There's never a dull week on Wall Street. Let's go over some of the news that will shape the week to come.
The market is closed for trading on Monday. It is Labor Day, after all.
The short trading week kicks off on Tuesday with Pike Electric (UNKNOWN:PIKE.DL) reporting fresh financials.
Pike provides energy solutions for electric and communication infrastructure to more than 300 utilities. But don't confuse Pike with actual utilities. There are no meaty yields here. Pike has, however, been known to deliver superior growth from time to time. Analysts see revenue climbing 18% in what will be its fiscal fourth quarter when it reports on Tuesday afternoon.
FuelCell Energy (NASDAQ:FCEL) hopes to fuel the market on Wednesday. The maker of fuel-cell power plants -- with more than 50 of its Direct FuelCell plants worldwide -- is expected to post another quarterly loss, but the key here is that analysts see it losing just half as much as it did a year earlier.
FuelCell will report after Wednesday's market close, but investors will have to wait until Thursday morning to hear the company discuss the financials in its quarterly call.
Smith & Wesson (NASDAQ:AOBC) is in the market's crosshairs on Thursday.
The company was on a roll this year, but the shares have fallen 18% since peaking in early August. Fears that tightening gun-control laws would be enacted -- sending folks scrambling for weaponry ahead of ban -- have subsided, for the most part. That doesn't mean growth has gone away, though, as analysts are betting on seeing revenue and earnings climb by better than 20% for the quarter.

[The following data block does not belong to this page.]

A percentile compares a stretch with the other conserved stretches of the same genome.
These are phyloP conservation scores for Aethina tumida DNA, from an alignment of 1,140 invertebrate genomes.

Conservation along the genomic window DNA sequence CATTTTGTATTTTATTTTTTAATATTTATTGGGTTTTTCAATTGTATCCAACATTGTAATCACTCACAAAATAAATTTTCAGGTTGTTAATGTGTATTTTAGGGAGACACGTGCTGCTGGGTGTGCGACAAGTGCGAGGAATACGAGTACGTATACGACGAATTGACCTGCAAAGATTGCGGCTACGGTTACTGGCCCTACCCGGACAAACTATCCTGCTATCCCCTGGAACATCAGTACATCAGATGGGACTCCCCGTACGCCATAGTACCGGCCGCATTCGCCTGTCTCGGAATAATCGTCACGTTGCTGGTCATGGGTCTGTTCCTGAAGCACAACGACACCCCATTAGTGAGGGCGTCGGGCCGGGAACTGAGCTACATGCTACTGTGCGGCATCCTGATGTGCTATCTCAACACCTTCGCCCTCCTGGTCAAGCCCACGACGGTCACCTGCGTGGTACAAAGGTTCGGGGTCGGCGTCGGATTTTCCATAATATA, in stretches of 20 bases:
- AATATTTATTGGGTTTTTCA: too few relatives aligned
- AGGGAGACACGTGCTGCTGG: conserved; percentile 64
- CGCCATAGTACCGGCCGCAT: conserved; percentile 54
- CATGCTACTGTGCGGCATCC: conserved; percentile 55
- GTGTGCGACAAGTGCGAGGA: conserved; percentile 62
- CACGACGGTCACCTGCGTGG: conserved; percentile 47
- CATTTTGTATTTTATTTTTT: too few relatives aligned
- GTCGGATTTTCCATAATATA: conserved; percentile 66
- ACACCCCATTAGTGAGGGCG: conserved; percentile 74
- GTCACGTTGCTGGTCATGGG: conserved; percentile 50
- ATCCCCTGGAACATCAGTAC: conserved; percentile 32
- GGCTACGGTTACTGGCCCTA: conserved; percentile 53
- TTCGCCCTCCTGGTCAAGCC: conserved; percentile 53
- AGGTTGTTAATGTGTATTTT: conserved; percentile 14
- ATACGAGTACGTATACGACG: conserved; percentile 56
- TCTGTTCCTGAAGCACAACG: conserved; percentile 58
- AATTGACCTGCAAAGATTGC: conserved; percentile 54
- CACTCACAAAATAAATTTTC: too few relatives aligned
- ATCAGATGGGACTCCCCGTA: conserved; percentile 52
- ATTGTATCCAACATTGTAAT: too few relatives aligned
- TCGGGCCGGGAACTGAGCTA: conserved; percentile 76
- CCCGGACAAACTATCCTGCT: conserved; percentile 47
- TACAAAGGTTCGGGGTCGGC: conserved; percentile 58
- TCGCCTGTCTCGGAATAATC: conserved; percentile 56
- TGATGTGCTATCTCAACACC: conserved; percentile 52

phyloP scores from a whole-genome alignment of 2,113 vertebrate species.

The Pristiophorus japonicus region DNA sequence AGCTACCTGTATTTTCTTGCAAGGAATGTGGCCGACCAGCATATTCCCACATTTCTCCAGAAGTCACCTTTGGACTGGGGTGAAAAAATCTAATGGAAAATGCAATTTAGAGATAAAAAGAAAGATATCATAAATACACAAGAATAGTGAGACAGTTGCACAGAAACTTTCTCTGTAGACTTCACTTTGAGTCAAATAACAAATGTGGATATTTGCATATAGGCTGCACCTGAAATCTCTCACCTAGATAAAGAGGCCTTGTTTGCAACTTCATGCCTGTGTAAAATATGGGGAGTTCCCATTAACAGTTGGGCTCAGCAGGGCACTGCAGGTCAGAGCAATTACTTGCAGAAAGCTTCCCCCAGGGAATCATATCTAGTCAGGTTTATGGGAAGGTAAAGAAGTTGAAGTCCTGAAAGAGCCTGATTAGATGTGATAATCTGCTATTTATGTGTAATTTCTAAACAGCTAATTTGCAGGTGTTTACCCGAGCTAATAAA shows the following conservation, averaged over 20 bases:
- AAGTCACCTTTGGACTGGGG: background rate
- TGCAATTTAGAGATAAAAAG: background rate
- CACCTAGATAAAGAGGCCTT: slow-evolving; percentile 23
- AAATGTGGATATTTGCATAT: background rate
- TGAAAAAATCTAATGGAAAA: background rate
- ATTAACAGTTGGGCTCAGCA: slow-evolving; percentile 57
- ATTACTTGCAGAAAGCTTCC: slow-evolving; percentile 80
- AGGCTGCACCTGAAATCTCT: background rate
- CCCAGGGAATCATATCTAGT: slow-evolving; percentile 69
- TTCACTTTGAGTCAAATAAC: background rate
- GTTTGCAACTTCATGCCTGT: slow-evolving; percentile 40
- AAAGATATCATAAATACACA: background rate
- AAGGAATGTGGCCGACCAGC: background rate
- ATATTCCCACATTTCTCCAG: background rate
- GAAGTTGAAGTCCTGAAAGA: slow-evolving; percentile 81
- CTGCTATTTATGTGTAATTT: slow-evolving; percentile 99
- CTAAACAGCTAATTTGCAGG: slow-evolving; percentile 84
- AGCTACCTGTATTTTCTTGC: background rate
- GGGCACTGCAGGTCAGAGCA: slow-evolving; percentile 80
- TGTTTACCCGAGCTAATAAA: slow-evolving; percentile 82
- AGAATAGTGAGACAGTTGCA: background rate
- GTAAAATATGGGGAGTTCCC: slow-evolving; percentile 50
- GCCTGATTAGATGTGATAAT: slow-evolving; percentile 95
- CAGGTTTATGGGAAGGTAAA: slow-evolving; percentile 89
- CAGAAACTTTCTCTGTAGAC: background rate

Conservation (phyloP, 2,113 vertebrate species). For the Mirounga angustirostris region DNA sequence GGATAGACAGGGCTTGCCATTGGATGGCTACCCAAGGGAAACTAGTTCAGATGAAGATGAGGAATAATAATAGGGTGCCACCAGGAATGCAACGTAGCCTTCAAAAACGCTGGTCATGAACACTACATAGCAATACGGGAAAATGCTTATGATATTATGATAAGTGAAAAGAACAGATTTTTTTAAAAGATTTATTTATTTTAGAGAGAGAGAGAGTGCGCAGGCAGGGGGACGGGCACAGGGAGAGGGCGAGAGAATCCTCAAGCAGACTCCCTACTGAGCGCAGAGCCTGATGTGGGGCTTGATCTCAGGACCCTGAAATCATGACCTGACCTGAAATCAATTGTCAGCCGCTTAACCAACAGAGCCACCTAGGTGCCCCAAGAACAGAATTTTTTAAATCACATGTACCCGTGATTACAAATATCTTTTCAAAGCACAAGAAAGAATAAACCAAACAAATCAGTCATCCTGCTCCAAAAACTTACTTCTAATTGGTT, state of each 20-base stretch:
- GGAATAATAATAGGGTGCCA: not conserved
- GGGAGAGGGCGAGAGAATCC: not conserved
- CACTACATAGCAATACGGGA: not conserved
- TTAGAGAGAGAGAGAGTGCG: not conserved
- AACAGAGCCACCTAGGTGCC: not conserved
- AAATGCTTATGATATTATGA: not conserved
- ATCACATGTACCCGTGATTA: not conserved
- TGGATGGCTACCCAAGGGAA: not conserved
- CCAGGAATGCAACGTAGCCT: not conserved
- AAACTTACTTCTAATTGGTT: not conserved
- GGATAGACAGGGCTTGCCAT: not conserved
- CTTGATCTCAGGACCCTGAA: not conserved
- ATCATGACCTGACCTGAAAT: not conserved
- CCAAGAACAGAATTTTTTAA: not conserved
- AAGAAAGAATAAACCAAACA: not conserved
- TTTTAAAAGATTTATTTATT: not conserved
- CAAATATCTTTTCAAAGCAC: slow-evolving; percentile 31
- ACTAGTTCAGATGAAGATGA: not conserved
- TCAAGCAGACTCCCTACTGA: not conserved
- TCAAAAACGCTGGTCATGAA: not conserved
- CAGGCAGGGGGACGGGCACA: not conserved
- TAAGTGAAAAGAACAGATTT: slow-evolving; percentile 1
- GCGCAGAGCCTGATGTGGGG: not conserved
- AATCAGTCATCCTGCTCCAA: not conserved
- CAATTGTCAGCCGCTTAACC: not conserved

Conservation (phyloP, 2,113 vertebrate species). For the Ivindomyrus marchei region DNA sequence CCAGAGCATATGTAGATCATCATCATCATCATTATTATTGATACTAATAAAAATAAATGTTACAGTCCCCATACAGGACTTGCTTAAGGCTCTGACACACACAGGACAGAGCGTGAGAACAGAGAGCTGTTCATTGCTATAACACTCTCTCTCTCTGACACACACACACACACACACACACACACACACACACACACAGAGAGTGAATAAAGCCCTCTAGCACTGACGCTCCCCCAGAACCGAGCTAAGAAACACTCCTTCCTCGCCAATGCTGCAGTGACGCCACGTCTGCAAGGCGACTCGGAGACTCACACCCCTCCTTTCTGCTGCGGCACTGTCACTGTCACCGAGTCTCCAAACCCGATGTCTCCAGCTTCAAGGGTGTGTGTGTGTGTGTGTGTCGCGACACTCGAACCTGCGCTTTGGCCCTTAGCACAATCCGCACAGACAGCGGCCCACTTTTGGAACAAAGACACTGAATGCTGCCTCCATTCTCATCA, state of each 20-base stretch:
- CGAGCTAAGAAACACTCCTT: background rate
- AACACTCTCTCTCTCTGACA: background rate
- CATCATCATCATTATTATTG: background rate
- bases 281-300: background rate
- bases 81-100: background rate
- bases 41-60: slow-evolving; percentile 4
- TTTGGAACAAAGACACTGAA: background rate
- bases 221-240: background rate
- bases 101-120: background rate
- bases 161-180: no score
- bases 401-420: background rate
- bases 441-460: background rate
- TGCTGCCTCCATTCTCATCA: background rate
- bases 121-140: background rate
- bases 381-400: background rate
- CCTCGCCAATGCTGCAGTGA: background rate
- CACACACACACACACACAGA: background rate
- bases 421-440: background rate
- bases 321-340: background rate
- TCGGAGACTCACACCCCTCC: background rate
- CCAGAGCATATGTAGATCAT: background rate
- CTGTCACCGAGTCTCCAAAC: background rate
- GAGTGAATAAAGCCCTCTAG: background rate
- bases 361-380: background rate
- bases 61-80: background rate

The market will be quiet on Friday, but one of the few companies stepping up on the earnings stage will be SHFL Entertainment (UNKNOWN:SHFL.DL). The casino equipment maker -- which was known as ShuffleMaster before changing its name to reflect its broader portfolio beyond its automatic card shufflers -- won't have a lot to say. In fact, it won't even host a conference call.
The reason? SHFL agreed to be acquired by Bally (UNKNOWN:BYI.DL) earlier this summer, so it doesn't have anyone to win over. It'll just be divulging its financials for what should be its last quarter as a public company.
Once again, the house wins.